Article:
A Mississauga, Canada woman says she is considering reviving an old lawsuit against the region regarding its use of fluoride in the public water system. Mississauga is a city located near Toronto. The region, Peel, where Mississauga is located, claims they rightfully add fluoride to public drinking water as a method of cavity prevention. However, Liesa Cianchino, who sued several years ago on the same grounds, claims that the people are being mass medicated. She also claims it to be a violation of Charter of Rights and Freedoms. She cites the Safe Drinking Water Act as well.
“We believe we are being mass medicated without our consent,” Cianchino told CBC Toronto Wednesday. “Ingested fluoride is definitely harmful for the young, for the sick, for the well, for the old … We want [a court] to rule that water fluoridation is illegal.”
“Community water fluoridation is not dangerous. In fact, it’s safe,” Hopkins told CBC Toronto Wednesday. “We have 70 years of data that this is safe and it works to prevent cavities.”
Cianchino, as luck might have it, has backing from some city officials, including Councillor John Sprovieri. He is suggesting that legal experts be brought in to determine the validity of Cianchino’s case. If the case proves worthy, Sprovieri feels the region should end its fluoridation campaign.
However, backing over the matter is limited, at best, to Sprovieri. Other councillors are taking more of a status quo position and suggesting the suit isn’t valid and that fluoride is helpful to the health of the community. Another councillor, Ron Starr, feels that the region has already lowered fluoride levels in the water and that should serve satisfactorily in terms of the region’s obligations.
We’ve made the decision to keep the fluoride in the water at this point,” Starr said Wednesday.” At this point it looks the fluoride is satisfactory to all of us on council.”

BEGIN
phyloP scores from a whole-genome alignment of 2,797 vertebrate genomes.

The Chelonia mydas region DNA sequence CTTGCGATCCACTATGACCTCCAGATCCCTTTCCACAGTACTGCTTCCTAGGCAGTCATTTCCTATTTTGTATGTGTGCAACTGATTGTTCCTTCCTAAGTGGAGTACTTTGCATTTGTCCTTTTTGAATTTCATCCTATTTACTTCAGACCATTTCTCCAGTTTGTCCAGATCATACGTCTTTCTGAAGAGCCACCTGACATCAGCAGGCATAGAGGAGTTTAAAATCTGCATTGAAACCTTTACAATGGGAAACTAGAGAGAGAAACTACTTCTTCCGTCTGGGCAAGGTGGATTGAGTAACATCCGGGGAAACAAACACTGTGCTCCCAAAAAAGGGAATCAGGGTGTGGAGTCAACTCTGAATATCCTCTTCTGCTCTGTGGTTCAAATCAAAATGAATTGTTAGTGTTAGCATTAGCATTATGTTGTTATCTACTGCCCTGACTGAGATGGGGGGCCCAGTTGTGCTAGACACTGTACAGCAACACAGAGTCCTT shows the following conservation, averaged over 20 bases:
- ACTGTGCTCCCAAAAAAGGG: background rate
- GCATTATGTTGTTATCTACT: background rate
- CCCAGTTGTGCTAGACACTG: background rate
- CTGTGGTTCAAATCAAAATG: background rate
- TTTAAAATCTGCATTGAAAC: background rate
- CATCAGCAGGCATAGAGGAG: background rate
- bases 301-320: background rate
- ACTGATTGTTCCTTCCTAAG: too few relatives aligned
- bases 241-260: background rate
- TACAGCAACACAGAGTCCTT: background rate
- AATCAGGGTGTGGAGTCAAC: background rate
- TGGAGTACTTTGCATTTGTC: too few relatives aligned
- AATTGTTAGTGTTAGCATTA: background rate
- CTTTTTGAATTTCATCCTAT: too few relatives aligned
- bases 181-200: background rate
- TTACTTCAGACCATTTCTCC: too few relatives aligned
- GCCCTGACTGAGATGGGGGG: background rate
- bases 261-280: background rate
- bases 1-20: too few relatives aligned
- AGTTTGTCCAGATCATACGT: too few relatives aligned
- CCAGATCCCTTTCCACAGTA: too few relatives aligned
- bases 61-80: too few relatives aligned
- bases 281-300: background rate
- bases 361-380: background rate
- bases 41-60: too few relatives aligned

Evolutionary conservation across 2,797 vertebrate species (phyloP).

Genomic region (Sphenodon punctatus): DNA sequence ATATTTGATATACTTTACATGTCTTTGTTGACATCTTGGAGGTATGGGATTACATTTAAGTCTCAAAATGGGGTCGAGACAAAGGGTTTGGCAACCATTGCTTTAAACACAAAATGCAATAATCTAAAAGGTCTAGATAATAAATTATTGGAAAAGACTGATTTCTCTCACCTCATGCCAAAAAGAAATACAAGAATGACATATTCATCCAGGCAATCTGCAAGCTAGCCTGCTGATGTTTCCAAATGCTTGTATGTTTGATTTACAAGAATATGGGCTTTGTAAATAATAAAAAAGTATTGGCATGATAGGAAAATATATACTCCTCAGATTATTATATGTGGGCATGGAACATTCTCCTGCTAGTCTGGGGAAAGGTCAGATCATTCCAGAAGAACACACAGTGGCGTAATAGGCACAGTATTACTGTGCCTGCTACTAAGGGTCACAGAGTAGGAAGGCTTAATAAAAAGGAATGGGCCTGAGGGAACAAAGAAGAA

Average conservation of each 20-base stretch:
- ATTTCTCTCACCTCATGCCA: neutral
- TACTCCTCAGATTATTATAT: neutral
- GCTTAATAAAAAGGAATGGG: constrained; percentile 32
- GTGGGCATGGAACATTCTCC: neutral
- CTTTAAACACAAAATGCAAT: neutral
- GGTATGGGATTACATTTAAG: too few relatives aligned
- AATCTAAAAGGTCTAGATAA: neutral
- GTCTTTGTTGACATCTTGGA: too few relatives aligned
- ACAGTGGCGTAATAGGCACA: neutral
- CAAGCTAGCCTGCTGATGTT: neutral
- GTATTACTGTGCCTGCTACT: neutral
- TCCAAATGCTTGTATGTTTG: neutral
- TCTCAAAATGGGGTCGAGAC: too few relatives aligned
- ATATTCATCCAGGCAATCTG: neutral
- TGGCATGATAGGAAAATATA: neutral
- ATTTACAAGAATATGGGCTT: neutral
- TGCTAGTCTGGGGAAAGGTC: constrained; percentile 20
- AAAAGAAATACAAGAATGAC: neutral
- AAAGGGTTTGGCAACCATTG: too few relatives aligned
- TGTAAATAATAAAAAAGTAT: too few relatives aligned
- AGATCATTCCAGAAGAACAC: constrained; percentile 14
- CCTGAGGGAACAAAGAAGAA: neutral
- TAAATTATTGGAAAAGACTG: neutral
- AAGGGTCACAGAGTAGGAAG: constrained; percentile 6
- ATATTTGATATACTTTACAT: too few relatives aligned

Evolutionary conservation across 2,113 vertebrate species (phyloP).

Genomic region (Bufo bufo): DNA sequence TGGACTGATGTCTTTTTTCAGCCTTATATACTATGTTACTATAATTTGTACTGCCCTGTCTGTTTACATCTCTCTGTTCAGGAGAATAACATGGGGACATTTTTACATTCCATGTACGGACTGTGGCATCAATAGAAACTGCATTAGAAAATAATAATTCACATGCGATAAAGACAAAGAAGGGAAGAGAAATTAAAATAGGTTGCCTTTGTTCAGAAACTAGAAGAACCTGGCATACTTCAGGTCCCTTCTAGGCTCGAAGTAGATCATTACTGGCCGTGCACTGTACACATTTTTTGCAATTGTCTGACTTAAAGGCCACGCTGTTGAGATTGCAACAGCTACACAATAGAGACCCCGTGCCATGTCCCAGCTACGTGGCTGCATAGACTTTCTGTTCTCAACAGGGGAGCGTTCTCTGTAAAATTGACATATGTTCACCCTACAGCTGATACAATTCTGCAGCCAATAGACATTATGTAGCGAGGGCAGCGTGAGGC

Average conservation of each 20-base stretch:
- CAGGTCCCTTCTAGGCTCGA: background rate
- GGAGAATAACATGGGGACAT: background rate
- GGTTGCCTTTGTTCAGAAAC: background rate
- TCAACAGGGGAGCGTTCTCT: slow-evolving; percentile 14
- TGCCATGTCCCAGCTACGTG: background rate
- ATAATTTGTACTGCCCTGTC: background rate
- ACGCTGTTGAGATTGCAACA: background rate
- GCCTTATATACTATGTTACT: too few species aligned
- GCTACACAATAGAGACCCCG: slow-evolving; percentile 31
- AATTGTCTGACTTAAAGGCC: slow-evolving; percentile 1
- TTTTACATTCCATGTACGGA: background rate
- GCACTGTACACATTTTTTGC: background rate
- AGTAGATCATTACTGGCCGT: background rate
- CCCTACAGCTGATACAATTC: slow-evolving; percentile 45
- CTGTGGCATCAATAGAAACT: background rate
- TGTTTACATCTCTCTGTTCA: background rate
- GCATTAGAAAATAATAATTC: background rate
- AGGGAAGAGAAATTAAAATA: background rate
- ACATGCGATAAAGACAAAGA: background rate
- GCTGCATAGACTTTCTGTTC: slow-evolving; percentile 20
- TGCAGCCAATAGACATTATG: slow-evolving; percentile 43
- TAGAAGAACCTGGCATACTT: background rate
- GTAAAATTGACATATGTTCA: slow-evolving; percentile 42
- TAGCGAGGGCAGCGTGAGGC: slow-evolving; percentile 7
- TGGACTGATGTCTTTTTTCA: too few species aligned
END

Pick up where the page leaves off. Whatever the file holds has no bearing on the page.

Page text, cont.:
But here’s the catch: Both Starr and Sprovieri agree that fluoride can detrimentally affect children’s IQ levels.
But Dr. Jessica Hopkins, who is currently the medical officer of health for the Peel region, disputes such evidence, “We have not found any adverse health effects beyond dental fluorosis which is a cosmetic whitening that can occur on the teeth and in most cases you’d need an experienced dental professional to see those changes.” She goes on to say that fluoridation is completely safe.
Cianchino’s lawsuit does not look to win a financial award from the courts, rather, force the community to remove the fluoride. Cianchino is frustrated by what she says are “outrageous” delays over the matter. Many Canada regions have removed fluoride from their tap water without much of a battle. Recently, the town of Nipawin, Canada opted out of fluoride, saying it “it’s not our job to supply medication.”
Our water supply should be an untainted source for drinking and bathing. People should inherently be able to choose if the addition of fluoride is right for their families. The government adding fluoride is a complete overreach. One would think this to be common sense. However, I’m confident that if we follow the money, we can determine the motive. I’m not likely to believe that the motive for city officials is improved dental health for children. You don’t have to look much further than notoriously poor lunches in schools or a lack of education in nutrition to understand my inhibition over the matter.
Toothpaste companies give people the option for ingesting fluoride. That’s what a true, free society is about: options and choices. Some parents may willingly choose to add fluoride to their child’s intake while others may not. When the fluoride is in the drinking water and bathing water, it is nearly impossible to make such a decision for yourself. Lawsuits such as Cianchino’s are vitally important to our liberty, beyond what any science may state or support.
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